You are hereAlbum Review: Bellevue Rendezvous - Salamander (Journeyman)
Album Review: Bellevue Rendezvous - Salamander (Journeyman)
Bellevue Rendezvous are an instrumental trio from Edinburgh featuring the varied talents of Gavin Marwick on fiddle, Ruth Morris on nyckelharpa and Cameron Robson on cittern, guitar and jaw harp. Edinburgh based Gavin Marwick is no stranger to the Scottish music scene and has performed at many festivals, concerts, theatres and dances throughout the world with various bands and combos including Journeyman, Iron Horse, Cantrip and Burach as well as serving as a session musician for literally a who's who of performers including The Unusual Suspects, Wolfstone and Old Blind Dogs to name but a few. Fellow Journeyman band mate Ruth Morris is also a predominant force on the Scottish music scene playing fiddle, whistle and piano as well as the intriguing Nyckelharpa. Cameron Robson is from Denholm in the Borders and is steeped in a rich musical heritage, whose father Wattie Robson is a renowned borders fiddler.
Together, the trio Bellevue Rendezvous fit dove-tail-like and create an exciting sound, offering something slightly different from the usual traditional outfit. Formed in 2006, the trio came together to combine this very unusual collection of instruments in order to create a new and vibrant sound, which lends itself more to World Music than specifically Scottish traditional music. The compositions of SALAMANDER, their second album release and successor to 2007's TANGENTS album, borrow from the traditional musical sources of a diverse range of places such as Serbia, France, Brittany, Macedonia, Poland, Canada, Scandinavia as well as England and Wales. Reuben Taylor's production maintains a crisp sound throughout, which sees that neither main instrument overshadows the other, with particular attention to ensuring the cittern, which provides much of the rhythm on which to rest the dance tunes, isn't lost in the mix.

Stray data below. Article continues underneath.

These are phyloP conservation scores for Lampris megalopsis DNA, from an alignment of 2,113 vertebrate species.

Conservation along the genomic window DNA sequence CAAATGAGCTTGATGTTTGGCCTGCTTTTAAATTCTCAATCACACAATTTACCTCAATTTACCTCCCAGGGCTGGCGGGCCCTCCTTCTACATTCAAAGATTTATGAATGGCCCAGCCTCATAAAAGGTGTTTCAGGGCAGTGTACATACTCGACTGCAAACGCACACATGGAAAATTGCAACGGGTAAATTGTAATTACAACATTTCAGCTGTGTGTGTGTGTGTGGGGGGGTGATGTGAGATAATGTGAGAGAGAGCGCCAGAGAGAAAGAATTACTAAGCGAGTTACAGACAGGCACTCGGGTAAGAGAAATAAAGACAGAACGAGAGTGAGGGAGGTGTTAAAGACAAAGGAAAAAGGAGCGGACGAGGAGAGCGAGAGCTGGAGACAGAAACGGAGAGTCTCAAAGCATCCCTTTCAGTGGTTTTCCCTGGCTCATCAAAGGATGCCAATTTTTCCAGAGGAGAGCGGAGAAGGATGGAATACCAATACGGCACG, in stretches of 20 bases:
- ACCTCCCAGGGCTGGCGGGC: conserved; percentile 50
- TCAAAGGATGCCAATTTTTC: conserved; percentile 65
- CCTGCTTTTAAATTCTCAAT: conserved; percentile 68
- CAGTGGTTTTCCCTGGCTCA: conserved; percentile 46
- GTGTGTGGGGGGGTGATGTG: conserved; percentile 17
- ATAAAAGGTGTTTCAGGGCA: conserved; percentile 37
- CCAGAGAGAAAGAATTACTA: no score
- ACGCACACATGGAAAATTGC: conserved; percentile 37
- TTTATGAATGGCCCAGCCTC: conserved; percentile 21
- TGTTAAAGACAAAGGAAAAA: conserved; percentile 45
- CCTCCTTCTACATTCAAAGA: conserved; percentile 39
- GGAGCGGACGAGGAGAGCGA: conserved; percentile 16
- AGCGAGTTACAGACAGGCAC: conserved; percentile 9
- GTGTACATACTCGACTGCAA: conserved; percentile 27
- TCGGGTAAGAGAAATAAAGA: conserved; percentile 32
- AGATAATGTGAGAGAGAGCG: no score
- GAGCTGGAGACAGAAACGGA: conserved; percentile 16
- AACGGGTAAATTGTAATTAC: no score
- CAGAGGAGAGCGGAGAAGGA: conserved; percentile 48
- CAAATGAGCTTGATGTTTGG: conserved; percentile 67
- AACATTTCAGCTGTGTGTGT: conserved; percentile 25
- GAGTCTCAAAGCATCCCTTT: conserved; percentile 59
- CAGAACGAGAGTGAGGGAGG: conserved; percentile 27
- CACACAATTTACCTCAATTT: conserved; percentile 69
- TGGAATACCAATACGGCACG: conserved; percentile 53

Gabriel's Step/Byss-Calle No 32/Hasse A's opens the album and sets out clearly the trio's statement of intent, probably to get you up on your feet for a good dance. Most of the selections on the album derive from dances throughout Europe including freilachs, reels, schottisches, polskas and dances from the klezmer tradition.
The traditional Makedonska Devojche, which translates to Macedonian Girl, as any self respecting A Clockwork Orange student would have already gleaned, has the band pondering over whether this might be the best tune in the world. The jury is out on that for now, but I can concede that it's certainly very much one of the most haunting tunes I've heard this year at any rate.
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